Woe betide the developer who creates a first-person shooter with potential grand scope for expansion on the theme -- or otherwise -- and ignores the modding community. That's the message that Bohemia Interactive, the studio behind 2009's Arma 2, is shouting from the rooftops.
The team has always seen modding tools as a huge part of its releases, but over the past few weeks, this point has really been driven home, thanks to the release of DayZ, a zombie mod for Arma 2 that has given the title an unprecedented boost in sales.
DayZ puts you in the midst of a wide-spreading infection, that has turned the majority of your fellow humans into zombies. The brutal mod asks you to stay alive as long as possible, as you try to steer clear of the undead and bandits, while also keeping your energy up and scavenging for food and supplies.
The alpha release has seen sales of Arma 2 skyrocket, and the game has been on top of the Steam best-selling charts for a good week, three years after the original release.
"The uplift is very significant on Steam," Bohemia's Marek Spanel told Gamasutra. "If things continue going in this current direction we may be looking at a tenfold increase in Arma 2 sales there over the previous month."
"Our Arma series has grown up around the user modding community since the very first PC demo version was released 11 years ago," he continues. "Modding is and always was, essential to Bohemia Interactive's work, sometimes even more important than completely polishing the built-in content in our titles. Without our users Arma would never be what it is now."
Similar can be said about such big-name franchises as Half-Life, Unreal and Mount & Blade, he notes. "I believe modding simply is an integral part of the PC gaming scene and I doubt this comes as a surprise to any PC developer."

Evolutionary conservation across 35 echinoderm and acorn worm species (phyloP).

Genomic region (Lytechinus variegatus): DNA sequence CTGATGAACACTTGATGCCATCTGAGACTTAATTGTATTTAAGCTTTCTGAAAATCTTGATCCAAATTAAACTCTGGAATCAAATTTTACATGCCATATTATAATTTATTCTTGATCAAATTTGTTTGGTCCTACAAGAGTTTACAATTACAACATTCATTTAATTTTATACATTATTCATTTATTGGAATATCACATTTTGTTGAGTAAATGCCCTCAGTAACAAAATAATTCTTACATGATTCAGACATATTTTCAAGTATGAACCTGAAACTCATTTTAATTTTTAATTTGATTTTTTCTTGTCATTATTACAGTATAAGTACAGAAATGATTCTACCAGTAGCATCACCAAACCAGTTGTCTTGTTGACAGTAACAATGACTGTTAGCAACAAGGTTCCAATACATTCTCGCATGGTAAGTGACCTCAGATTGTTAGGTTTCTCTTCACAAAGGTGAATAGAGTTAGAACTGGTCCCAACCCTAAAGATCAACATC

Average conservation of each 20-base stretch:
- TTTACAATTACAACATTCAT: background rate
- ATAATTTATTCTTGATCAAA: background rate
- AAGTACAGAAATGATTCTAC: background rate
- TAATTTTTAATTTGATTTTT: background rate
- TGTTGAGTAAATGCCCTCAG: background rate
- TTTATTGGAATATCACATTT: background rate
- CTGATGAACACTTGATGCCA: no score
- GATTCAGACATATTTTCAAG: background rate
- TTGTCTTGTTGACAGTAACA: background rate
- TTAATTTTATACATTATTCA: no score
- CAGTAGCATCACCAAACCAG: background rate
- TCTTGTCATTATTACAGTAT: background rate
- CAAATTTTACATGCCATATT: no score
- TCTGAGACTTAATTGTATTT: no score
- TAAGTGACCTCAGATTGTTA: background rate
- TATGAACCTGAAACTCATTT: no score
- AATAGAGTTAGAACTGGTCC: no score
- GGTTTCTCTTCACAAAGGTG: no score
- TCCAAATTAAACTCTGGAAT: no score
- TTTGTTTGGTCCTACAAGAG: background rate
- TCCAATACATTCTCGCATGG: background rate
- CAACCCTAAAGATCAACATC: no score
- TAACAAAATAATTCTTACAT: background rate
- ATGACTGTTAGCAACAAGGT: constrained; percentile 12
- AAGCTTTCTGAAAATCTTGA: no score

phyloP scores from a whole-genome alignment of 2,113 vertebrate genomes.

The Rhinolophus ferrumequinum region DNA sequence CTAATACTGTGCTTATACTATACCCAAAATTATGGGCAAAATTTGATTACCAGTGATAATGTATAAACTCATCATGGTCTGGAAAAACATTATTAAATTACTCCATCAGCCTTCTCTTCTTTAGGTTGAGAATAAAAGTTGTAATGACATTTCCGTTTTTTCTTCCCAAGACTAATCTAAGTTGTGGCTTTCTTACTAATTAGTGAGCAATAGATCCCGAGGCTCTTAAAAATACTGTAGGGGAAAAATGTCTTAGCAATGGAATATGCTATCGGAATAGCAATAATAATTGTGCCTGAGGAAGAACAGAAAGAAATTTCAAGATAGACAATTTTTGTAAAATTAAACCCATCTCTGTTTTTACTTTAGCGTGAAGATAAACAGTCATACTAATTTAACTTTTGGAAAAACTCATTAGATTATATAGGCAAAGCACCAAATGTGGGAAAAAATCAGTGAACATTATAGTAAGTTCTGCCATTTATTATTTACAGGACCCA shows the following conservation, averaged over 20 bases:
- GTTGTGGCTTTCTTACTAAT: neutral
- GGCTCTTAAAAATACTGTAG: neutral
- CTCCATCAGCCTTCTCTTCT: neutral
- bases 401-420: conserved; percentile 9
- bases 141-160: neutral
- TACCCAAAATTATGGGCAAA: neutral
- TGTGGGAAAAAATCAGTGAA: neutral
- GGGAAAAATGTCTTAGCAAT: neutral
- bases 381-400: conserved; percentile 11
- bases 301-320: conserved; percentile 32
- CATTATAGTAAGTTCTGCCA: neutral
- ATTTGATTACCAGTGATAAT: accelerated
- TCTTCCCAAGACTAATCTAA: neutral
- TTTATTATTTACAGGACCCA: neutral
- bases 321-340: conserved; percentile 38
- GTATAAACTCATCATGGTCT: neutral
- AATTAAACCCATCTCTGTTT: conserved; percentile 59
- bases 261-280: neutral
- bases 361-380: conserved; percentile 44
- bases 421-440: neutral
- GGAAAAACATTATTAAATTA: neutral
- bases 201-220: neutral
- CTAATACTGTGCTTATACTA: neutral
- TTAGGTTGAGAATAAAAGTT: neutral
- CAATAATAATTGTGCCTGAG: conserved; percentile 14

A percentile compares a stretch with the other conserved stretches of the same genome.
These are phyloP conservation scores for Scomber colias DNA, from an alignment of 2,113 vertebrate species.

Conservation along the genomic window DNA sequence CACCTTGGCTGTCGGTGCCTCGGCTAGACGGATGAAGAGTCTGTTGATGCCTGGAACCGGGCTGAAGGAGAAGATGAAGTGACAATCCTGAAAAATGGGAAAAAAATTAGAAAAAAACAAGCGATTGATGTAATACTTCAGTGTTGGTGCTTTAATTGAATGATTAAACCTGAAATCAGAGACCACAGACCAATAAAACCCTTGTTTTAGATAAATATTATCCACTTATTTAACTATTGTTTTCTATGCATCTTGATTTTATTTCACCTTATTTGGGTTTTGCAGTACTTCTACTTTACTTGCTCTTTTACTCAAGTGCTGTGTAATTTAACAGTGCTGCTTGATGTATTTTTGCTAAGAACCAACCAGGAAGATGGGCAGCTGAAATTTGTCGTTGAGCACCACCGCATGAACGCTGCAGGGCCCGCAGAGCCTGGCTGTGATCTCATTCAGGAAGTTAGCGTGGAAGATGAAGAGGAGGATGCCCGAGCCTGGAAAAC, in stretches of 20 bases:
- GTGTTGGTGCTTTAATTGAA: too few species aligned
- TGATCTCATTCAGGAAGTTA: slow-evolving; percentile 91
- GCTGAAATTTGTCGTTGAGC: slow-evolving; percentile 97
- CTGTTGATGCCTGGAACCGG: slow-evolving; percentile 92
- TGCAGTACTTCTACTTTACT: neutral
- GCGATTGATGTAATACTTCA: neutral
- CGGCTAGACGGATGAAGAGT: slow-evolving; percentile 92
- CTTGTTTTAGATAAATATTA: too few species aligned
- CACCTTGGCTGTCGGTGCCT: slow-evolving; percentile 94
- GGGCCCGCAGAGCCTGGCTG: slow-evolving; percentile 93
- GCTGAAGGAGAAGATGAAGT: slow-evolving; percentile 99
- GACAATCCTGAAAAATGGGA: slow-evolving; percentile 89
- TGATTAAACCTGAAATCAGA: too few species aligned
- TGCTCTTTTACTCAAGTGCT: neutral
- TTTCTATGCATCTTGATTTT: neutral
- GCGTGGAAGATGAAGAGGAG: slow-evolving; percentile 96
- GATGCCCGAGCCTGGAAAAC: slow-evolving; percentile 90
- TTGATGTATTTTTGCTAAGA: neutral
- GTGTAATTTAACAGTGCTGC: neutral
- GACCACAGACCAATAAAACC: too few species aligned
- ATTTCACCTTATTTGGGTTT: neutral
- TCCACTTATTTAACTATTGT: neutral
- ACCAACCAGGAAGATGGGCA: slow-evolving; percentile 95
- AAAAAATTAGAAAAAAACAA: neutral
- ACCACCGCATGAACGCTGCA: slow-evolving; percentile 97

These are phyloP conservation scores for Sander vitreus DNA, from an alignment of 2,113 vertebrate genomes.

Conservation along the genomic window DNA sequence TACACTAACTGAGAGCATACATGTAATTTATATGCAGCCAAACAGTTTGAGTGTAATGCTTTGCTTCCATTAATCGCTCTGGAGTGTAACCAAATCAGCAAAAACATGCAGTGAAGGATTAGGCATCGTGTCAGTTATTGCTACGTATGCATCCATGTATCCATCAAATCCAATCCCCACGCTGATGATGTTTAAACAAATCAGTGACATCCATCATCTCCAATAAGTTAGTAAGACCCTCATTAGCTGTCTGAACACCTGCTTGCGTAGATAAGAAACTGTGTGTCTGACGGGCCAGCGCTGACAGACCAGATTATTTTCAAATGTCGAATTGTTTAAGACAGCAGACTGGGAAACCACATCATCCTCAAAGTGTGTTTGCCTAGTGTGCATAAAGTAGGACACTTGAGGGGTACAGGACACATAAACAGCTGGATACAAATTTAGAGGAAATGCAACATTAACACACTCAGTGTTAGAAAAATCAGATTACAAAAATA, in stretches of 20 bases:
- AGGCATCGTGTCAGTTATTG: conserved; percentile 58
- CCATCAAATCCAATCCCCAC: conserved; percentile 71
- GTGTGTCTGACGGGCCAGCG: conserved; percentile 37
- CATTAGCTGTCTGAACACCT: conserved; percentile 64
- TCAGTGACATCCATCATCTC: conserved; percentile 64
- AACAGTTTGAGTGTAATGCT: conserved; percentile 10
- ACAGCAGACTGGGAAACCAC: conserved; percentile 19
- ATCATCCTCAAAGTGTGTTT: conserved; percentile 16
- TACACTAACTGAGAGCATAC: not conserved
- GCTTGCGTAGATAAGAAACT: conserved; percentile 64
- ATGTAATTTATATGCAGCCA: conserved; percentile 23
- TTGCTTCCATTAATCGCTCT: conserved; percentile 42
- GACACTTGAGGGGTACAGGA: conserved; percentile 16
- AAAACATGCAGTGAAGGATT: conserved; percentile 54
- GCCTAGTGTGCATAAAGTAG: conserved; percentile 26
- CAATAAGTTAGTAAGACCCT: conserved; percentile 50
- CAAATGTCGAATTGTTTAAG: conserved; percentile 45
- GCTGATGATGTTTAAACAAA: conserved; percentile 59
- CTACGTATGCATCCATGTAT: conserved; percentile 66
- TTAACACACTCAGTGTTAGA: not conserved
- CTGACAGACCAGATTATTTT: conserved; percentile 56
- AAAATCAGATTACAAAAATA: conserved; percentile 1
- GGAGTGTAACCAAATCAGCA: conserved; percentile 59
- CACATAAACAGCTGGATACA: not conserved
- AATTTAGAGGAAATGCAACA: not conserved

"It's one of the greatest things on the PC as a platform and a reason why I prefer PC over the more closed proprietary platforms, not only as a developer but with quite rare exceptions also as a gamer."
The Arma 2 team has met up with the small outfit behind the mod to discuss the future of the mod, and plans to do so again soon -- although Spanel notes that there are currently no plans for Day Z to be integrated into Arma 2 as an official mode.
"Arma 2 is not really about survival and fighting infected opponents, so directly integrating DayZ may not be fitting into what is on the whole a more serious military game, even if DayZ is a prime example of many of Arma 2's strengths," he told us.
"I can't speak on behalf of DayZ mod's developers, but from my perspective there are some very important issues to be addressed in core Arma 2 baseline first before it makes sense to try to think ahead," he continues. "Or is it because I donít really enjoy falling from ladders in Chernarus as much as I did in the early days of Arma 2?"
Dean "Rocket" Hall, one of the devs behind the mod, explained to Gamasutra that he chose to mod Arma 2 for numerous reasons -- the foremost being his interest in the use of games for training purposes.
"[Arma 2's Real Virtuality engine] focused on many of the areas I am very interested in, being authenticity with experience - rather than strict gameplay balancing or realism," he noted. "They're very different things, realism and authenticity. I wanted something that allowed me to place players in situations that would really force them to make decisions and get their thought processes going."
Given the popularity of the mod, and the spiralling sales of Arma 2 as a result, what does Hall believe this says about the importance of mods in modern gaming?
"I think that when someone says that modding is a declining trend, what they really mean, is that they hope its declining," he suggests.
"I think that video gamers are much smarter than most companies give them credit for, and now through social networking they can really give the big companies a run for their money as they are connected more than every before. I think big companies have seen social media as a great marketing tool, but some don't realize that it spreads bad news at least as fast as good news."
He continues, "This means that as game designers we need to be providing good products, because it's harder to fool the customers simply by getting a few good reviews from sympathetic websites."
Hall urges players to "vote with their money," and show developers what's really important in games through sales.
"That's what the studios notice, the bottom line," he notes. "Not many mods get the chance to really send a message to the game's creators by putting them into the top sellers, but this mod has had that opportunity and it's gotten people's attention. Customers need to make sure they're sending this kind of message more often, and social media now makes this possible like never before."